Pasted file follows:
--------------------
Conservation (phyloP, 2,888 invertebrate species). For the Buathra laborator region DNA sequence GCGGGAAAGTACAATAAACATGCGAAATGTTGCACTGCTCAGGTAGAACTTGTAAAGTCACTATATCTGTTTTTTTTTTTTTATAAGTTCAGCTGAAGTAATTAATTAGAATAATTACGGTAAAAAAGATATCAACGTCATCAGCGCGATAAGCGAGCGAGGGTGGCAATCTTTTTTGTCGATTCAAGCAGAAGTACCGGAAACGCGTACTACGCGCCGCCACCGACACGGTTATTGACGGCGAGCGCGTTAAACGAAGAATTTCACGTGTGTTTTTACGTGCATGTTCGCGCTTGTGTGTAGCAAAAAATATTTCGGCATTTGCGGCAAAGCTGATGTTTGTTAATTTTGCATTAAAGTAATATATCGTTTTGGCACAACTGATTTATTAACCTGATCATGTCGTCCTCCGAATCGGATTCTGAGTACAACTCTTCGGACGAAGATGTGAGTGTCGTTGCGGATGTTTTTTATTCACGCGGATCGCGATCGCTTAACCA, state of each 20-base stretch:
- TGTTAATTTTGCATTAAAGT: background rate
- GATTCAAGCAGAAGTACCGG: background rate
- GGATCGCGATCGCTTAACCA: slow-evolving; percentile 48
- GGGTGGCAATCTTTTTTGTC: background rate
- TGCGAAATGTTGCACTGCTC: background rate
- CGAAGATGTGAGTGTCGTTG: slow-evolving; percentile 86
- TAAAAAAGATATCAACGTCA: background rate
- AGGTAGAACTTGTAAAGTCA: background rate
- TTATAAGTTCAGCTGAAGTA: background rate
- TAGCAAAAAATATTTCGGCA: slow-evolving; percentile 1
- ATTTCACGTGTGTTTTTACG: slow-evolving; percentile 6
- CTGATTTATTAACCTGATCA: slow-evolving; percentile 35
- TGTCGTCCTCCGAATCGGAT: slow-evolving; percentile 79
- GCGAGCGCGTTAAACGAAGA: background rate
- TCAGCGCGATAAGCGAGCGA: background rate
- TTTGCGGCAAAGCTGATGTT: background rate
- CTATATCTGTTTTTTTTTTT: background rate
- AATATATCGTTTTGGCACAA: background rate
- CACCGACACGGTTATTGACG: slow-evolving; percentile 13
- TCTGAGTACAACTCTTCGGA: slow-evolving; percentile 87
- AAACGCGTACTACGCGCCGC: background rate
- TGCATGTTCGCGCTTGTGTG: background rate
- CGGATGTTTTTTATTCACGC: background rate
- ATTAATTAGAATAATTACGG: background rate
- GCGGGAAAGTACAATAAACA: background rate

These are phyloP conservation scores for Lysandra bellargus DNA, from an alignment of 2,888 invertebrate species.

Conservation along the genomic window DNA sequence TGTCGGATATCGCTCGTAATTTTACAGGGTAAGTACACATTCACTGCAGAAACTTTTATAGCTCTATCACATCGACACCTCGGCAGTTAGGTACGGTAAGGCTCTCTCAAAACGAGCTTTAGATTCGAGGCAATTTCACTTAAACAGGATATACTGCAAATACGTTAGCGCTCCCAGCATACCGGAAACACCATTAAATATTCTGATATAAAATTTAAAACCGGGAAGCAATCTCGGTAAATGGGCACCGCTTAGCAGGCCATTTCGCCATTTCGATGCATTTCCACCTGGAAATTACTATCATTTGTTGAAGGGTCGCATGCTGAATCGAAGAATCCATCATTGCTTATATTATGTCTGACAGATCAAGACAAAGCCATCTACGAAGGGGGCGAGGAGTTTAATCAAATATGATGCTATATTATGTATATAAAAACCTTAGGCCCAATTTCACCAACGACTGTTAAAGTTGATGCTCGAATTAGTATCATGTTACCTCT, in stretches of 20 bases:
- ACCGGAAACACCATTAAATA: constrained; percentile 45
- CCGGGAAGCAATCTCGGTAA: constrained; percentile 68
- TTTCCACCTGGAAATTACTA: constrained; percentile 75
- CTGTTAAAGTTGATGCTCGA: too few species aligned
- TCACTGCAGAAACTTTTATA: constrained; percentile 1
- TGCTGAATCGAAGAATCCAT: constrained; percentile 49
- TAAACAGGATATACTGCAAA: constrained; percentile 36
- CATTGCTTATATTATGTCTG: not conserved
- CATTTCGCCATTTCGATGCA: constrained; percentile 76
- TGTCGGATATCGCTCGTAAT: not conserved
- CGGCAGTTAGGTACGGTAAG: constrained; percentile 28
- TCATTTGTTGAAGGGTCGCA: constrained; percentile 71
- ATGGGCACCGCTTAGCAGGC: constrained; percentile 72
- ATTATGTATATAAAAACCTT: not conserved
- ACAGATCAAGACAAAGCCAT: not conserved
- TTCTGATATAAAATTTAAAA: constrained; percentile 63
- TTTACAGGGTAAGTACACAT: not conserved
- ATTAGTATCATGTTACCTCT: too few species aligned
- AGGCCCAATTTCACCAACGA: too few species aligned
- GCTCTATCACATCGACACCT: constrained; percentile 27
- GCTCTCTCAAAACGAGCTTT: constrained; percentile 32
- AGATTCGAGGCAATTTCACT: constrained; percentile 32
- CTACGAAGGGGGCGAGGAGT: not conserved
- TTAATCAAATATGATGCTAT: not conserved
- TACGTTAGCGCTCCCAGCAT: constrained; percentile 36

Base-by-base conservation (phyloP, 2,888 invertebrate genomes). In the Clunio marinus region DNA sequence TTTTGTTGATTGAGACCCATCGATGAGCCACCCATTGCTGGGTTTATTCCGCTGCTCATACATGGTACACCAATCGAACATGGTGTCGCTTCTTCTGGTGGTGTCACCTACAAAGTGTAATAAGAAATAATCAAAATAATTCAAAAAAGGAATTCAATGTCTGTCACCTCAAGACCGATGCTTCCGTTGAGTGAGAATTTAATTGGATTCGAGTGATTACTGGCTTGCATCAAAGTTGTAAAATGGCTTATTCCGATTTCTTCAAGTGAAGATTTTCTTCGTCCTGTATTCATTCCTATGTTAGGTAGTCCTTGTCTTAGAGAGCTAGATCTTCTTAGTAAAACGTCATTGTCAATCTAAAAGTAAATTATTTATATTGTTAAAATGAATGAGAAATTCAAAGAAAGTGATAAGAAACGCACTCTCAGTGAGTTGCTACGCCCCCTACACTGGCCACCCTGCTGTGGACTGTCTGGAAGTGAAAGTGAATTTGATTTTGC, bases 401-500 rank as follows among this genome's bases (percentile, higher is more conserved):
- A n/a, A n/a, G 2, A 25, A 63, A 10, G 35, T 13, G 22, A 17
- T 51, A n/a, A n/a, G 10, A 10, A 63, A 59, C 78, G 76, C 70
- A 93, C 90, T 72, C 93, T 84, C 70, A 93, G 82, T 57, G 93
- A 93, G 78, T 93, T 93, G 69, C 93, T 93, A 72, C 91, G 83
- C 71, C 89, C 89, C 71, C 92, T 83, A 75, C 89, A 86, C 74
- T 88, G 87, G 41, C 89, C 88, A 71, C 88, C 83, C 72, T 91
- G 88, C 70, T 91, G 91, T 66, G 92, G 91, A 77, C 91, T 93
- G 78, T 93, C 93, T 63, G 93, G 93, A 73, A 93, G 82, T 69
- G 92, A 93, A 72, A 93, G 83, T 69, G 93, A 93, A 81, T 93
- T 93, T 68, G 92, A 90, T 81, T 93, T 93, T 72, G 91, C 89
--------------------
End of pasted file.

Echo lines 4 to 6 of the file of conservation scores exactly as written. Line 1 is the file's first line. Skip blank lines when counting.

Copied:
- GGATCGCGATCGCTTAACCA: slow-evolving; percentile 48
- GGGTGGCAATCTTTTTTGTC: background rate
- TGCGAAATGTTGCACTGCTC: background rate